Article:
ONE OF THE MOST ICONIC MAPS OF THE WESTERN HEMISPHERE
“Americae Sive Novi Orbis, Nova Descriptio“, copper engraving published by Abraham Ortelius featured in his “Theatrum Orbis Terrarum”, the first modern atlas of the world, from 1570 onwards. Here in a second state of first plate with Latin text on verso. Coloured by a later hand. Size: 36,6 x 50,7 cm.
Without a doubt one of the most recognized and influential maps of the Americas from the sixteenth century. It formed the European perception of America. When the map was first published, it was the best map of the Americas available. It was in fact the first of it’s kind to achieve wide circulation through an atlas.
North and South America stretch across this single hemisphere map. To the north, North America somewhat resembles the continent we know today, except the area near Alaska is undefined and the northwest bulges to the east. South America is a squat landmass, early editions have an extension in the southwest that would disappear in later editions of the map.
The title is decorated with the key-like geometric decorations common to the maps in Ortelius’ atlas. In the ocean, a sea monster lurks. In the Pacific, ships stream through the water, their sails filled with imaginary winds.
The Straits of Magellan separate South America from a large southern continent that extends all the way to New Guinea. Tierra del Fuego, named by Ferdinand Magellan because he saw so many small fires burning there, is part of this continent. The name “Novae Guinea”, or New Guinea, was coined by Spanish explorer Yñigo Ortíz de Retes in 1545, and it refers to his opinion that the appearance of the native peoples resembled the natives of the Guinea region of Africa.
Two place names in the northwest of North America are particularly interesting. Anian derives from Ania, a Chinese province on a large gulf mentioned in Marco Polo’s travels . The gulf Polo described was actually the Gulf of Tonkin, but the province’s description was transposed from Vietnam to the northwest coast of North America. The first map to do was Giacomo Gastaldi’s world map of 1562, followed by Bolognino Zaltieri and Gerard Mercator in 1567. The Strait then became shorthand for a passage to China, i.e. a Northwest Passage. It appeared on maps until the mid-eighteenth century.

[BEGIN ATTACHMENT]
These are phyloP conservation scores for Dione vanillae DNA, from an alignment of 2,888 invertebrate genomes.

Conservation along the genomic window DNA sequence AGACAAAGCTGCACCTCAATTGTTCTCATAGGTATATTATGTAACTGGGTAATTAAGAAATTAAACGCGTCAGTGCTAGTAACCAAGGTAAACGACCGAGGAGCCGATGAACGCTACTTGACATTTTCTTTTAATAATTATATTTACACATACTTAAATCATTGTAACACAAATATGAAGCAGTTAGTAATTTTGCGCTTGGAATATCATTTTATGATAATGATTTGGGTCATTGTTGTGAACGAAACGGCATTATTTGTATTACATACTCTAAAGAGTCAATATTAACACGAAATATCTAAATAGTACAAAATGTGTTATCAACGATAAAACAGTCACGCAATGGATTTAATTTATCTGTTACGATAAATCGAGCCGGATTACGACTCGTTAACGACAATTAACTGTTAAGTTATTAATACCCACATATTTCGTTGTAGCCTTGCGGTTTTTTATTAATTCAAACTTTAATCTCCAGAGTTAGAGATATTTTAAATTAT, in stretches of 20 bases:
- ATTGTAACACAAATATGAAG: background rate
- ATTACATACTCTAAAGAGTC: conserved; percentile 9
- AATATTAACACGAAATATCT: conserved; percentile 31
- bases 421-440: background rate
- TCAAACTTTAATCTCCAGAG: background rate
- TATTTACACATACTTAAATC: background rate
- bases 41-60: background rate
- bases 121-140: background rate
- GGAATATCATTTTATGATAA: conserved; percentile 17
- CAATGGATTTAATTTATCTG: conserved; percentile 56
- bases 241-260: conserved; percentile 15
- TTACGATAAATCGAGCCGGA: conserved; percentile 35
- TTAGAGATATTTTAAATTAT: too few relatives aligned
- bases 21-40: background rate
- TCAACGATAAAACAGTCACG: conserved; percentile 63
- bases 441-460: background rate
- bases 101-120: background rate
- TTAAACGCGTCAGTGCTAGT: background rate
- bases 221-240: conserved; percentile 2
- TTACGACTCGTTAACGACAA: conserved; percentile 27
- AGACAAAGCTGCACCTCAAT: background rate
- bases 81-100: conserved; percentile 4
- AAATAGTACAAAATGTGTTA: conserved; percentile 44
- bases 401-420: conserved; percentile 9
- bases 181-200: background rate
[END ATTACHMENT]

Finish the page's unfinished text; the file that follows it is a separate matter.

Quivira refers to the Seven Cities of Gold sought by the Spanish explorer Francisco Vasquez de Coronado in 1541. In 1539, De Coronado wandered over what today is Arizona and New Mexico, eventually heading to what is now Kansas to find the supposedly rich city of Quivira. Although he never found the cities or the gold, the name stuck on maps of southwest North America, wandering from east to west.
Ortelius’ ability to locate and draw upon both Spanish and Portuguese sources is apparent throughout the map, and is quite remarkable, given the manner in which each nation guarded its cartographic information. Both nations kept their geographic knowledge locked in a single institution, with all cartographic knowledge maintained on a single master map. Copies of the master map were closely monitored and pilots could be punished for not returning their charts; however, no vault is impenetrable and geographic secrets leaked out, including to Ortelius in Antwerp.
The influence of this and other Ortelius maps stems from the popularity and dominance of his atlas in the European market. In 1570, Ortelius published the first modern atlas; that is, a set of uniform maps with supporting text gathered in book form. Previously, there were other bound map collections, specifically, the Italian Lafreri atlases, but these were sets of maps-not necessarily uniform-selected and bound together on demand.
Theatrum Orbis Terrarum, Ortelius’ atlas, outperformed competing atlases from other cartographic luminaries like the Mercator family. Between 1570 and 1612, 31 editions of the atlas were published in seven languages. This map, in its first edition, appeared in the very first 1570 atlas.
Price: Euro 4.500,-